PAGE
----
By Afedzi Abdullah, GNA
Cape Coast, Jan. 31, GNA - A total of 388 cases of abuse against women and children’s rights were recorded by the Central Regional Office of the Commission on Human Rights and Administrative Justice (CHRAJ) last year.
The figure, represented more than half of the total cases of human rights abuses recorded in the Region in the year under review.
Two hundred and fifty (250) cases of violation of children's rights made up of 156 child- non- maintenance cases, 15 cases of improper care, 21 cases of ‘right to name’, 19 violation of right to education and two cases each for child labour and early marriages were received.
One hundred and three (103) cases on women’s rights including 46 cases of denial and non-maintenance of pregnancy as well as 15 sexual harassment and domestic violence cases were received in the year under review.
Mr Tetteh Tuwor, Regional Director of the Commission, who made this known to the GNA in an interview in Cape Coast on Tuesday, said a total of 660 cases of various human rights abuses were recorded in the region.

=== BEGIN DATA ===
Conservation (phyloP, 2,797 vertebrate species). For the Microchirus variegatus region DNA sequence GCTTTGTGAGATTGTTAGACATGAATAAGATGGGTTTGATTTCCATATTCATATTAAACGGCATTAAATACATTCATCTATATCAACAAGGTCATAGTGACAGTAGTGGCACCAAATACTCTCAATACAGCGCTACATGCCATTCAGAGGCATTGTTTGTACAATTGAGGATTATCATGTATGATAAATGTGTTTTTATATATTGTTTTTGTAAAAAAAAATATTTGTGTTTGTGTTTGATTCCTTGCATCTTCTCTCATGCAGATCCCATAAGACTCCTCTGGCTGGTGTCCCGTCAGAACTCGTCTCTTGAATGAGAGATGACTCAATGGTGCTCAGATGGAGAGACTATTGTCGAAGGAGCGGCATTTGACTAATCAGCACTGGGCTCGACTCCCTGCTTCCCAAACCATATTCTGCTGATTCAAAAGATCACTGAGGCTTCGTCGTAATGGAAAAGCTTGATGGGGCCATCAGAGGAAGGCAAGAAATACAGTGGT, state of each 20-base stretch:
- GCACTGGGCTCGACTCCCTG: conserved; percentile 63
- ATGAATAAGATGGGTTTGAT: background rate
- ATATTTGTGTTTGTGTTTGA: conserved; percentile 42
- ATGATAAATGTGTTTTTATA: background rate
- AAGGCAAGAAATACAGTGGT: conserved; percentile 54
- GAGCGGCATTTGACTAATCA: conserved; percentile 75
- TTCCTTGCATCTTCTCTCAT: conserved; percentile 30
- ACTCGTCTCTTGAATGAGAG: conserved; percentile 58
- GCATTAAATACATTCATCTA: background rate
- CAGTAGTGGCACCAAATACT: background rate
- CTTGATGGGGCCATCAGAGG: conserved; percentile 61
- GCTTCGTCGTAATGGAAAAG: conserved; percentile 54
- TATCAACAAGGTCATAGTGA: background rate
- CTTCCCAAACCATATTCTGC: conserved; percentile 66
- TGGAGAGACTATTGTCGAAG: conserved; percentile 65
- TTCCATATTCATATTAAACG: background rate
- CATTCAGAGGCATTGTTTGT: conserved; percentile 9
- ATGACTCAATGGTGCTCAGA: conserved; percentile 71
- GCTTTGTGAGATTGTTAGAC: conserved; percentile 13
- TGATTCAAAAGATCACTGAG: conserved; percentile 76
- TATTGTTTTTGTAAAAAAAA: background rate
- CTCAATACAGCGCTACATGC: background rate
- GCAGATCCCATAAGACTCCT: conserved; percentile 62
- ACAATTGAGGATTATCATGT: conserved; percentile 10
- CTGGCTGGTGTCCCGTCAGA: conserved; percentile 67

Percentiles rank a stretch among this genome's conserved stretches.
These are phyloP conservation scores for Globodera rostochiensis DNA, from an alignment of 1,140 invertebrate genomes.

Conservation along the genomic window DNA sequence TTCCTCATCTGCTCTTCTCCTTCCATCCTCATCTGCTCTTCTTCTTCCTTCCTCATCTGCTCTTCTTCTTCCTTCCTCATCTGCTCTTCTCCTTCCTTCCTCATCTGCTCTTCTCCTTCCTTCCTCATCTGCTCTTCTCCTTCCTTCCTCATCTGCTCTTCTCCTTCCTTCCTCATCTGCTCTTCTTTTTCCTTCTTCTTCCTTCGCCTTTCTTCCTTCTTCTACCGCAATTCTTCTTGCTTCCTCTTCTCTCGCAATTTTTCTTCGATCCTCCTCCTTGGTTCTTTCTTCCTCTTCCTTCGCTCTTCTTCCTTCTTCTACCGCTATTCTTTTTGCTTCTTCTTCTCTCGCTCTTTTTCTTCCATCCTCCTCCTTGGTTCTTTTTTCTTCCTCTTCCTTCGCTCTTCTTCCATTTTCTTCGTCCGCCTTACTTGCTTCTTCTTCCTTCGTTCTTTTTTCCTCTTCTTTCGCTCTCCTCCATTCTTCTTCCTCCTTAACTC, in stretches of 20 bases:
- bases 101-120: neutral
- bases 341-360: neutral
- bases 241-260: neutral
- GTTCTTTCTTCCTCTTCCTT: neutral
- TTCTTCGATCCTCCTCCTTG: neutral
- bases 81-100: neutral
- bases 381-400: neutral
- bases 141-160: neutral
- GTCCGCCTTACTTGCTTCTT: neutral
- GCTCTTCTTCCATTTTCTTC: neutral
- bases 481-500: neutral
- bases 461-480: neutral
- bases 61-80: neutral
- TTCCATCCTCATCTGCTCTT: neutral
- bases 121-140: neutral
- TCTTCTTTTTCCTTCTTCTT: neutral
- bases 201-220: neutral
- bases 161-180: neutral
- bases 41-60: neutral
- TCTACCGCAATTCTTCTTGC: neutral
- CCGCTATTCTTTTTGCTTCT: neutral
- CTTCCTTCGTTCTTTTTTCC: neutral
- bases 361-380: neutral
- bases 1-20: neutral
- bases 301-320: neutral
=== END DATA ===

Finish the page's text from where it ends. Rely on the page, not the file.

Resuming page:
They are made up of 638 Direct Human Rights abuses, 19 Administrative Justice cases, and three corruption cases against public officials.
The Commission was able to close 124 case which were pending in 2017 after it successfully settled them through negotiations, investigations and mediations.
Mr Tuwor said the Commission recorded 137 cases of Property related Rights, while there were 104 Economic and Social Rights cases of which 43 were breach of agreement; 13 on non- payment of wages, 14 on Civil and Political Rights and respect for one’s dignity.
He said the Commission received 103 cases from Agona Swedru followed by Winneba with 92 cases, Dunkwa-On-Offin and Cape Coast recorded 69 and 56 cases respectively.
He called on parents, family members and community leaders to report cases of sexual abuse of children to expose perpetrators, adding that CHRAJ was ready to offer protection to citizens who reported crimes to avoid victimisation.
Mr Tuwor said the Commission embarked on a number of public education programmes through which they engaged directly with citizens at the community level, schools, groups and institutions on how they could demand accountability from public officers.
Such engagements, he said, offered the citizenry the opportunity to learn basic human rights and allowed those who ordinarily would not have the opportunity to access the legal services to also report and pursue corruption related cases.